Is Redeployment the Missing Link?

When implemented correctly, redeployment can meet the employees’ demand for developmental opportunities and upward career trajectory while also keeping organizations agile and competitive. Redeployment is a successful talent retention strategy when the employer and workers are aligned on goals.
At different points in their lives, employees will have different goals, and every employee’s goals will be specific to unique life circumstances and personal preferences. For instance, one employee might want to reduce the work week to attend to family obligations. A different employee might have a passion for working closely with people and wants to pursue a managerial position for the first time.
Redeployment, or talent mobility within an organization, can often be the answer to these life and career changes that individuals go through. Allowing for mobility within the workplace can keep employees engaged by aligning their personal and professional goals. For organizations, the goal of any HR strategy is to cultivate a community of employees who want to come to work on Monday.
Besides employee satisfaction, redeployment can help significantly reduce costs. The price tag on recruiting, hiring, and onboarding a new employee can be as high as $240,000, says Jörgen Sundberg, CEO of Link Humans. When you keep employees inside your walls, even if extra training is required to reskill them, you can eliminate the costs associated with finding, hiring, and onboarding new team members. Although reskilling might take a little time, you’ll benefit from retaining the person with contextual and historical knowledge about your culture, team, and history.
Depending on the size of your company, recruiting and training new employees can take a toll on agility. McKinsey found that companies with both agility and stability have a 70% chance of being ranked in the top quartile of organizational health.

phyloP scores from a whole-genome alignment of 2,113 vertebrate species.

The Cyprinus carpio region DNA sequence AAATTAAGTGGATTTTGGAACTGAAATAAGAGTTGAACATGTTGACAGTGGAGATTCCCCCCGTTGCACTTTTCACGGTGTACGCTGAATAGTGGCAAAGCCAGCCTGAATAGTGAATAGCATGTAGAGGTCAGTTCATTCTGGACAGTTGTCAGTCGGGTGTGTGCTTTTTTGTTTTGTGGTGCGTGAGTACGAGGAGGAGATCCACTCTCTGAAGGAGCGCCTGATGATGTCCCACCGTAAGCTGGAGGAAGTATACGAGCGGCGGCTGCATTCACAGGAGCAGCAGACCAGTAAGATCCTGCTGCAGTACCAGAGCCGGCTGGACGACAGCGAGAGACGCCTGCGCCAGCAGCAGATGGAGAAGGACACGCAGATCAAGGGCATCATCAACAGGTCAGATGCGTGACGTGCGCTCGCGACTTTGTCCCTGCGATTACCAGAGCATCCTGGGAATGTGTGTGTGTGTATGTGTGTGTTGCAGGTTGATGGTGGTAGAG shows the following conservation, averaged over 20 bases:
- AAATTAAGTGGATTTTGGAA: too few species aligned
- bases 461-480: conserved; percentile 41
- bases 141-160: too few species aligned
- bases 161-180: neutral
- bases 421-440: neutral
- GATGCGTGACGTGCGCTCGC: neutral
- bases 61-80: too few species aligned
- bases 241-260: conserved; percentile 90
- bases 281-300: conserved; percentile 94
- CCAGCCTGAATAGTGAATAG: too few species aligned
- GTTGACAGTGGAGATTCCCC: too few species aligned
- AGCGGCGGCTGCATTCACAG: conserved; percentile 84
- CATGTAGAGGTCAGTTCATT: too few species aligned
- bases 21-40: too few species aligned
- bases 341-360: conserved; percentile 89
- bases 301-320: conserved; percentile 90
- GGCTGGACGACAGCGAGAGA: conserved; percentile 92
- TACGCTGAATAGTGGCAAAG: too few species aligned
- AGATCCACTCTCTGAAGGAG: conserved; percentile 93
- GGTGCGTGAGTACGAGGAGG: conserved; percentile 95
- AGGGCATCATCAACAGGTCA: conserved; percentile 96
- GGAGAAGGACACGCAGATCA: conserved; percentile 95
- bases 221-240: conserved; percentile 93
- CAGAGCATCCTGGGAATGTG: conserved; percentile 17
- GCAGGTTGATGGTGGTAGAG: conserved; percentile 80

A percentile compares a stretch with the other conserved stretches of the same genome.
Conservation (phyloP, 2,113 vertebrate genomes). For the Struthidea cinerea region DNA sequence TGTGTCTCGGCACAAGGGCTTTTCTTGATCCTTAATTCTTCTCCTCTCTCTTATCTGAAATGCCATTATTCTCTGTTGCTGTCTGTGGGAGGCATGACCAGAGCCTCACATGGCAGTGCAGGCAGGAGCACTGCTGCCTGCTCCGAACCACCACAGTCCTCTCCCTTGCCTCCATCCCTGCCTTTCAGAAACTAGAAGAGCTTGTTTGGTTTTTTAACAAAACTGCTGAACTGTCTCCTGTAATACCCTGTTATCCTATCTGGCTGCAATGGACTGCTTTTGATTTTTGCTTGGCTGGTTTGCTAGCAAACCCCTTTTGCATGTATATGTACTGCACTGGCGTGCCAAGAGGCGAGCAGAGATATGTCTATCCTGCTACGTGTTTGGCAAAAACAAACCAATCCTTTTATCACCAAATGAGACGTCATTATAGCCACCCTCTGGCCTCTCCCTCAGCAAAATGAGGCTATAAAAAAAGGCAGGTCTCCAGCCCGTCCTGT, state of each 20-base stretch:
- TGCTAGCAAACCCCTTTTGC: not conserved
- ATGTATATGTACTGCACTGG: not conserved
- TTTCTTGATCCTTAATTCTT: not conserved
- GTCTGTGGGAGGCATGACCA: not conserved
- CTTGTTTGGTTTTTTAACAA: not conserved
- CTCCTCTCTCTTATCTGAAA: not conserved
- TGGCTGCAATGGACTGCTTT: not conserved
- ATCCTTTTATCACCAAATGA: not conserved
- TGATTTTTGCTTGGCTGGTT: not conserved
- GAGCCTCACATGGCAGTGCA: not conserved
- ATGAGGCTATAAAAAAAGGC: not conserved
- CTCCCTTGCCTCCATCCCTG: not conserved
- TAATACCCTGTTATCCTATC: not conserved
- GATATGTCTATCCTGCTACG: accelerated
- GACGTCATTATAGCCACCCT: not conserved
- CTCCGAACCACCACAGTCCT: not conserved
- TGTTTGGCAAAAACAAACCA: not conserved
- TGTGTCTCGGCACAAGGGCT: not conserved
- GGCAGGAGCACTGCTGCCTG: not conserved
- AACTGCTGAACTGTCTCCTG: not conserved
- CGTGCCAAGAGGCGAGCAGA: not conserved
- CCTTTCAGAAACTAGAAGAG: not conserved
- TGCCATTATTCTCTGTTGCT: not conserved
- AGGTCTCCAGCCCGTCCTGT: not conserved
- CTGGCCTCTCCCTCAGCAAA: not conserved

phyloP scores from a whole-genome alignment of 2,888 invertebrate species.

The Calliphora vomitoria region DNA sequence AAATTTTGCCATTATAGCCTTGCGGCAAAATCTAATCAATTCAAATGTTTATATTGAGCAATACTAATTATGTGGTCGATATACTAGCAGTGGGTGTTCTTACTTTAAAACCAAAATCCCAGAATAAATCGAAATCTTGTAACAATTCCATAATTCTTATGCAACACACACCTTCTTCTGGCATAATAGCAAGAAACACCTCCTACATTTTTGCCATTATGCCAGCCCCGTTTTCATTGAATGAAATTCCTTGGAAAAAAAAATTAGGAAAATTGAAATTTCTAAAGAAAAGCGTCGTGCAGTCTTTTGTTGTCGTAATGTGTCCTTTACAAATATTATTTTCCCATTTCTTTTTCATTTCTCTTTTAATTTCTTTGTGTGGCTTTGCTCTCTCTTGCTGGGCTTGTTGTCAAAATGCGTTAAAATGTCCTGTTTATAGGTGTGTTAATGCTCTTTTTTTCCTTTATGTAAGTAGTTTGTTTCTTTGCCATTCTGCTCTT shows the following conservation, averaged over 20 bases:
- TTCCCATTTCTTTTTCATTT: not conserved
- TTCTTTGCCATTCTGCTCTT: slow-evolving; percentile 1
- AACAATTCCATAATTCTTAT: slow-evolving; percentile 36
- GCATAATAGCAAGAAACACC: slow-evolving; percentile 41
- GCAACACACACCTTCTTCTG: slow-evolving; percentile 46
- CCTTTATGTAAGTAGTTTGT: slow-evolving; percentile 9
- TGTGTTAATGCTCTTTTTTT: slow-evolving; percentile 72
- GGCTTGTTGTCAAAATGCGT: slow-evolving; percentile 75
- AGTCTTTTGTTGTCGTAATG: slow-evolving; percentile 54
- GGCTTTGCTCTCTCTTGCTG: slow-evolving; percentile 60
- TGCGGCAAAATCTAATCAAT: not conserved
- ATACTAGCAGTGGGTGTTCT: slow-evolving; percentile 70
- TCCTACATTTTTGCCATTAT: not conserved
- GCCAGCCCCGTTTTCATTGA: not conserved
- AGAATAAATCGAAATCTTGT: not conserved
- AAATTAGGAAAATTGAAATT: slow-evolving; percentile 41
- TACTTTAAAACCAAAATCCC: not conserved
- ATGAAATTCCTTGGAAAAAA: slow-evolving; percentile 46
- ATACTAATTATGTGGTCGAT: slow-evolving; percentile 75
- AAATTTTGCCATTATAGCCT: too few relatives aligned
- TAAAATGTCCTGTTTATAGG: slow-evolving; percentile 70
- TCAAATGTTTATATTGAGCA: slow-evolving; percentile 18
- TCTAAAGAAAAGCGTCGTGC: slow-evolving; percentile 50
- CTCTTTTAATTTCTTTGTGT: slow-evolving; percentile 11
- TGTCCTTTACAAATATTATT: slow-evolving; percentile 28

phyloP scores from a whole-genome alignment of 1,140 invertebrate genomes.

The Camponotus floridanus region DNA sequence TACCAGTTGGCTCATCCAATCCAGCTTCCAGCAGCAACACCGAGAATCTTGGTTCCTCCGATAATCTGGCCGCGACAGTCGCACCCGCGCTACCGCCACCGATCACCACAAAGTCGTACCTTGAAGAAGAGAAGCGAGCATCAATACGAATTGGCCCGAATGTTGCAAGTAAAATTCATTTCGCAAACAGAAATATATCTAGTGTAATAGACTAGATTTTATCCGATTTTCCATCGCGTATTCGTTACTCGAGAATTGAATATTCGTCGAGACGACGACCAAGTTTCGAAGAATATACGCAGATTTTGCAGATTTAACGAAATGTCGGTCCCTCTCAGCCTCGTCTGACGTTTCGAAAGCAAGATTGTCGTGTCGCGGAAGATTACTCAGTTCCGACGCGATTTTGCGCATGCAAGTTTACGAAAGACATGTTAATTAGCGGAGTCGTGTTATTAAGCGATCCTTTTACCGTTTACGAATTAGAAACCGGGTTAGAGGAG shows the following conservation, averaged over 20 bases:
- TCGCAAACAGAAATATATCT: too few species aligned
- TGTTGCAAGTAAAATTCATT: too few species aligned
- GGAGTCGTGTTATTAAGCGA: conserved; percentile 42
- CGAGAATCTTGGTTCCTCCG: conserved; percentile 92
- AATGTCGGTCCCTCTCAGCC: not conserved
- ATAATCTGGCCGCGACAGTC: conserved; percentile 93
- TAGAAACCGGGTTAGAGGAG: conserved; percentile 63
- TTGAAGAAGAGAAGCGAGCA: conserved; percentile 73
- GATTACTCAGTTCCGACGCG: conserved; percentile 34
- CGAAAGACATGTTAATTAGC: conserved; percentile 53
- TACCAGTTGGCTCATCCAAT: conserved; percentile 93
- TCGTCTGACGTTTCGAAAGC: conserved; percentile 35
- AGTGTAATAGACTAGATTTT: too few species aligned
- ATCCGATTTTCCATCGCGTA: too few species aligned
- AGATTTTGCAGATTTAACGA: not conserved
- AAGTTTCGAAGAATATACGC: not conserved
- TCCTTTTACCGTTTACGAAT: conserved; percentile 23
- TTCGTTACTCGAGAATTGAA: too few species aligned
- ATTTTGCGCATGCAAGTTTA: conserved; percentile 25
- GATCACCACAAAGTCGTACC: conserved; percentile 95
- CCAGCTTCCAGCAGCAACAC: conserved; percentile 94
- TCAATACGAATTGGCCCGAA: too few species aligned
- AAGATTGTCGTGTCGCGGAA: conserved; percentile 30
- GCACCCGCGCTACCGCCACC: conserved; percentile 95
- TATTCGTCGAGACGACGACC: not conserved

In layman’s terms, this means the most stable and agile companies—the ones with an ability to properly readjust their resources quickly—make more money and are more successful in the long run. If you consider people as your most valuable resource, as most companies do, your ability to readjust their focus and skill set will serve you well, and a well-executed redeployment strategy might just be the missing link between satisfied employees and the businesses that employ them.
In part two of this article, we’ll look at the seven steps needed to implement a redeployment strategy in your company.

Kimberly SchneidermanKimberly Schneiderman is a Senior Practice Development Manager with RiseSmart, Inc. where she creates and manages RiseSmart’s coach and client-facing programs, training, and support materials. Prior to RiseSmart, Schneiderman built a specialty coaching practice working with senior officers in law enforcement. She has authored numerous career-related book chapters, articles, and videos, and has appeared on news and radio programs as a subject matter expert. Schneiderman is also the Certification Committee Chair with the National Resume Writers’ Association.